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The effect of timing and frequency of push notifications on usage of a smartphone-based stress management intervention: an exploratory trial

The effect of timing and frequency of push notifications on usage of a smartphone-based stress management intervention: an exploratory trial
The effect of timing and frequency of push notifications on usage of a smartphone-based stress management intervention: an exploratory trial
Push notifications offer a promising strategy for enhancing engagement with smartphone-based health interventions. Intelligent sensor-driven machine learning models may improve the timeliness of notifications by adapting delivery to a user’s current context (e.g. location). This exploratory mixed-methods study examined the potential impact of timing and frequency on notification response and usage of Healthy Mind, a smartphone-based stress management intervention. 77 participants were randomised to use one of three versions of Healthy Mind that provided: intelligent notifications; daily notifications within pre-defined time frames; or occasional notifications within pre-defined time frames. Notification response and Healthy Mind usage were automatically recorded. Telephone interviews explored participants’ experiences of using Healthy Mind. Participants in the intelligent and daily conditions viewed (d = .47, .44 respectively) and actioned (d = .50, .43 respectively) more notifications compared to the occasional group. Notification group had no meaningful effects on percentage of notifications viewed or usage of Healthy Mind. No meaningful differences were indicated between the intelligent and non-intelligent groups. Our findings suggest that frequent notifications may encourage greater exposure to intervention content without deterring engagement, but adaptive tailoring of notification timing does not always enhance their use. Hypotheses generated from this study require testing in future work.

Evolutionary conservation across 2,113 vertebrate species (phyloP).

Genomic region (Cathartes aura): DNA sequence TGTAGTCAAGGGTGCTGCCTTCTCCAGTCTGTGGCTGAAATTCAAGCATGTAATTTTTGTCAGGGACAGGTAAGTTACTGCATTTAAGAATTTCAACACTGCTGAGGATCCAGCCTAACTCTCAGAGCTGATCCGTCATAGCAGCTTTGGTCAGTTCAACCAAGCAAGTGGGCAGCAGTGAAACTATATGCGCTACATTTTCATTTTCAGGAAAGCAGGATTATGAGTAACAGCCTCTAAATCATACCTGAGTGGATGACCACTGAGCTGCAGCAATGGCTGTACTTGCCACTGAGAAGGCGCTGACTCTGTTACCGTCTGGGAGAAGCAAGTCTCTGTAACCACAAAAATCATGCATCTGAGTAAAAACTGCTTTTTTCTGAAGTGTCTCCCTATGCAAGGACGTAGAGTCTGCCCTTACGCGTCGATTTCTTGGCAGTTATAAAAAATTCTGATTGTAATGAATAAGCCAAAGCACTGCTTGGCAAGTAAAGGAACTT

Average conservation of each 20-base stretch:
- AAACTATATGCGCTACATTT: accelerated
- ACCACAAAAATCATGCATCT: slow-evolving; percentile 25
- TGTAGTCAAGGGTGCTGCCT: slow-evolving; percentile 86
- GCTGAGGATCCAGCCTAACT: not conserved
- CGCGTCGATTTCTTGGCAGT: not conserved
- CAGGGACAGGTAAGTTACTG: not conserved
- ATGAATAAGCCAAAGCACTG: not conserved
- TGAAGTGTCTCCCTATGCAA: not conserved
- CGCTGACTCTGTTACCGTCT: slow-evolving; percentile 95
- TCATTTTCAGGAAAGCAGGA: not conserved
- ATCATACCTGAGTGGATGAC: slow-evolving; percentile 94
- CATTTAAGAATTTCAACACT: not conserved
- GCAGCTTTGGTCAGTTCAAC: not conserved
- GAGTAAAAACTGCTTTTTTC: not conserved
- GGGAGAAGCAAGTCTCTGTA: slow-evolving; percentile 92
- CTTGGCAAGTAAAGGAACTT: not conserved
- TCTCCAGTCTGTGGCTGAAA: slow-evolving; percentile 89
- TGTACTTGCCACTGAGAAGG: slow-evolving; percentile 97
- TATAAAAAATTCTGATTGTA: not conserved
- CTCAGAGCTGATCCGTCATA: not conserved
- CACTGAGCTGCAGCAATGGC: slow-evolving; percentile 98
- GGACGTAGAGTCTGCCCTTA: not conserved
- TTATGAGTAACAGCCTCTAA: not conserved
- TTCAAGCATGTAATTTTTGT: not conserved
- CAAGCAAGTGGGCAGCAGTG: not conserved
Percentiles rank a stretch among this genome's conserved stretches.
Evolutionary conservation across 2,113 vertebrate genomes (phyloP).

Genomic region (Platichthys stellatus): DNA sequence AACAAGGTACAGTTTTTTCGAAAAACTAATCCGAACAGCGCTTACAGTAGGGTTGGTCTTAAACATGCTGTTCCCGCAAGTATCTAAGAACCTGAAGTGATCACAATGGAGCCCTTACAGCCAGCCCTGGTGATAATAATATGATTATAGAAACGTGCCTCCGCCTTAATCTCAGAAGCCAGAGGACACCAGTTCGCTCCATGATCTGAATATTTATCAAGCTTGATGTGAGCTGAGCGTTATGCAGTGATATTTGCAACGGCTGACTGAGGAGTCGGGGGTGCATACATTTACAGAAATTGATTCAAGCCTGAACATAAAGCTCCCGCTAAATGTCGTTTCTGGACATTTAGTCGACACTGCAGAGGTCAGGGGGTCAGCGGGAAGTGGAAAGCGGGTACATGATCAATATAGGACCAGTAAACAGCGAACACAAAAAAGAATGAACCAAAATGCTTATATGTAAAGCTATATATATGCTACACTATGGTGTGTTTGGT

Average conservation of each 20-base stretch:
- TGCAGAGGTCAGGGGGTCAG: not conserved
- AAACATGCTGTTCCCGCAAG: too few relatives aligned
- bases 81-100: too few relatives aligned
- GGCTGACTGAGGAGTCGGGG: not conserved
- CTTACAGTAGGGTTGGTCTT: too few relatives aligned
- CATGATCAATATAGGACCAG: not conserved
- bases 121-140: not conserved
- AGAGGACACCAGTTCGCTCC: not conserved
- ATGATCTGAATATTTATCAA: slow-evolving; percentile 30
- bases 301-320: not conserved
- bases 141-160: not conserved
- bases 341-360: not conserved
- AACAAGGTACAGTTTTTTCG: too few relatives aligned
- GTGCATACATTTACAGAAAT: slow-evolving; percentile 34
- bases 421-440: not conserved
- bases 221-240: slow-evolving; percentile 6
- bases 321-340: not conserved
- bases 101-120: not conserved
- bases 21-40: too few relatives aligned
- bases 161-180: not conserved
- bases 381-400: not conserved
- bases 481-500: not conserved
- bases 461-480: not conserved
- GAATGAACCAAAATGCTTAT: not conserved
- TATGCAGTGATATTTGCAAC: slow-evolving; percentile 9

1932-6203
1-32
Morrison, Leanne
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Hargood, Charlie
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Pejovic, Veljko
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Geraghty, Adam
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Lloyd, Scott
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Goodman, Natalie
c7c72ff7-d4ce-42ad-a84b-e8ee6bf7be0b
Michaelides, Danius
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Weston, Anna
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Musolesi, Mirco
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Weal, Mark
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Yardley, Lucy
64be42c4-511d-484d-abaa-f8813452a22e
Morrison, Leanne
920a4eda-0f9d-4bd9-842d-6873b1afafef
Hargood, Charlie
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Pejovic, Veljko
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Geraghty, Adam
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Lloyd, Scott
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Goodman, Natalie
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Michaelides, Danius
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Weston, Anna
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Musolesi, Mirco